Rapid research into COVID-19 and women's health and wellbeing

A woman health worker in blue uniform walks down a busy hospital corridor Photo: iStock

 

New research will help clinicians and policymakers more rapidly and effectively help some of the most vulnerable members of the community in the response to COVID-19 and future pandemics.

The collaborative project COVID-19: Understanding the sex and gender dimensions on women’s health and wellbeing was among 13 selected for support from a UNSW Rapid Response Research program.

COVID-19 is just the latest of many diseases that has different impacts on men and women. This research is important because these differences haven’t always been studied or taken into account in patient care or in policymaking.

In the longer term, the research will contribute to policy reform to ensure sex and gender disaggregated research becomes the standard, which will advance more equitable and effective health outcomes. 

Australian Human Rights Institute Director, Scientia Professor Louise Chappell, said the sex and gendered impacts of COVID-19 had not been adequately addressed in policies and public health efforts. It was important to take lessons now for the future.

“If we do not separate women and men in our research of COVID-19 and look at how they are experiencing this pandemic differently, we risk getting the wrong picture of COVID-19, making bad policy, and repeating these errors if we face future outbreaks,” Professor Chappell said.

The project brings together expertise from The George Institute for Global Health, UNSW Medicine including the School of Public Health and Community Medicine, and UNSW Arts and Social Sciences including the Gendered Violence Research Network. The project has three parts:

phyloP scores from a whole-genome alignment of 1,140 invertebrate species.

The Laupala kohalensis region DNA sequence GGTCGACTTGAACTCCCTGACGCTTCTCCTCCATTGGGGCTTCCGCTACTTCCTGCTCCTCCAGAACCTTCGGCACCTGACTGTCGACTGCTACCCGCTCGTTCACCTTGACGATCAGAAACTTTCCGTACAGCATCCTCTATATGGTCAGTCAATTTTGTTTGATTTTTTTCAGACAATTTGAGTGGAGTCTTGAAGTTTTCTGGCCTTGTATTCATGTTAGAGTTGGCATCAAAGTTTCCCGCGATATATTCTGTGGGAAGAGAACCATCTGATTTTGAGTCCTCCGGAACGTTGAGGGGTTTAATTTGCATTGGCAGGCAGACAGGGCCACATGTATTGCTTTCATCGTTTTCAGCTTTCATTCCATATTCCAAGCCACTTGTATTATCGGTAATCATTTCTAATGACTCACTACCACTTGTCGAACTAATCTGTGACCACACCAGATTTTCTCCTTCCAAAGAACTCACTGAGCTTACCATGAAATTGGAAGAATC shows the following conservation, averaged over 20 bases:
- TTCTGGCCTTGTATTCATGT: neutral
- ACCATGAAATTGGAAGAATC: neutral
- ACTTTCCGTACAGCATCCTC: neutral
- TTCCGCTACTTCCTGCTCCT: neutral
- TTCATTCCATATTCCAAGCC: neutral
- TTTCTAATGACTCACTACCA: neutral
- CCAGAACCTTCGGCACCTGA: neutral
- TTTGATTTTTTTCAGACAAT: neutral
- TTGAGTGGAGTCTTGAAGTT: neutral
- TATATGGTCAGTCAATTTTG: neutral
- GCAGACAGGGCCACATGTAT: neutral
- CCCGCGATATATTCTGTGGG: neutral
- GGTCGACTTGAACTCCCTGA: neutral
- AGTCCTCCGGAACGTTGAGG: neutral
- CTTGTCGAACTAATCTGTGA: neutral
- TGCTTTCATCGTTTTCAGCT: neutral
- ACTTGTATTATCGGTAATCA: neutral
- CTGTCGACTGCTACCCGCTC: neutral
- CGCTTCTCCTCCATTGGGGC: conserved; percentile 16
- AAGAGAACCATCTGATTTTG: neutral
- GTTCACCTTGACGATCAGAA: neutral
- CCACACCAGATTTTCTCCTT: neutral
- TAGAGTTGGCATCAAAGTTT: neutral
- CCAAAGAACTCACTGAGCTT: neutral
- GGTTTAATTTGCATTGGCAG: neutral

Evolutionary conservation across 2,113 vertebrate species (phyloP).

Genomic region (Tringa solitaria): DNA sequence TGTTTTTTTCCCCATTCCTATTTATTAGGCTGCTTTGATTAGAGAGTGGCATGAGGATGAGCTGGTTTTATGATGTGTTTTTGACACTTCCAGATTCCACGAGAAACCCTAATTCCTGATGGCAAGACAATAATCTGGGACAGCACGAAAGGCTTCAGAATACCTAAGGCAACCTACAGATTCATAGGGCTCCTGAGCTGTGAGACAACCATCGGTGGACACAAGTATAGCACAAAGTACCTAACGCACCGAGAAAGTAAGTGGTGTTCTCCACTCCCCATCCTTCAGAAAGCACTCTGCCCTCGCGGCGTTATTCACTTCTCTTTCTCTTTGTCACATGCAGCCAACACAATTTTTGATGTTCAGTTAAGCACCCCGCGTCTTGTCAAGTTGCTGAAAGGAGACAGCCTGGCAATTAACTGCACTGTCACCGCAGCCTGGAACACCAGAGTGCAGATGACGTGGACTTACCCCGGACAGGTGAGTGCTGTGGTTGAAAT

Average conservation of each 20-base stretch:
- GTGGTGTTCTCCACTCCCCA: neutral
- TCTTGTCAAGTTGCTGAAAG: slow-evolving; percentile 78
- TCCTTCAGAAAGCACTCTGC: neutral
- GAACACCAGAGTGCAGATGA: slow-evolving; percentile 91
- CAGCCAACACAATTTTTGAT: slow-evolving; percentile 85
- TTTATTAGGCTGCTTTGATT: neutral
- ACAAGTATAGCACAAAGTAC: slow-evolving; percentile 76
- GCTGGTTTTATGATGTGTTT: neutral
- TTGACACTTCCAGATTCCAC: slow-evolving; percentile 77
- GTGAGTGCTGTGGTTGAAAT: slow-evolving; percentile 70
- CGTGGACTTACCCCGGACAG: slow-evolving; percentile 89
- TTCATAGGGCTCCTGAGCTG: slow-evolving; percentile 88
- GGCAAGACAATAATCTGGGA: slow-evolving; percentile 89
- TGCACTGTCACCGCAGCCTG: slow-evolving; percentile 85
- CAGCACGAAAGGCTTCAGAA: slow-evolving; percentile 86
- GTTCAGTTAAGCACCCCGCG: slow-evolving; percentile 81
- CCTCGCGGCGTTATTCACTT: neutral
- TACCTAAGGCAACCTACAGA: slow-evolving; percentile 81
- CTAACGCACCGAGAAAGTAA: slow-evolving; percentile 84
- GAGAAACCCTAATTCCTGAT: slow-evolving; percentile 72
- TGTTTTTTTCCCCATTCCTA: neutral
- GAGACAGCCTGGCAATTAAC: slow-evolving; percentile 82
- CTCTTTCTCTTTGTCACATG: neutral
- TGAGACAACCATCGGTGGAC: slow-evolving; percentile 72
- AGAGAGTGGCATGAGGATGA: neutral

Analysing global COVID-19 statistics and national policies in a sex-disaggregated approach – in other words, studying men and women separately to account for their differences

Whilst confirmed cases of COVID-19 are distributed evenly between men and women, men account for about two-thirds of deaths. Biological and/or socio-cultural reasons may explain these differences. This has important implications for optimal clinical management and requires urgent investigation.

 

Mapping the responses of Australian frontline health and family violence services during COVID-19

There is evidence of increased Domestic and Family Violence (DFV) due to social isolation measures, causing vulnerable women to be confined at home in an abusive relationship. So far, there is limited insight into how health and allied services are adapting to the challenges of identifying these victims and assisting them during the COVID-19 pandemic.

 

A sex and gender-disaggregated survey of Australian health workers to understand how they have experienced stress, anxiety and depression during the pandemic

Working on the frontline of the pandemic takes a huge emotional and physical toll on health workers, who are exposed to grief, injury, stress, long hours and separation from family. Research is needed to build evidence-informed policies to support the wellbeing of health workers, specific to sex and gender.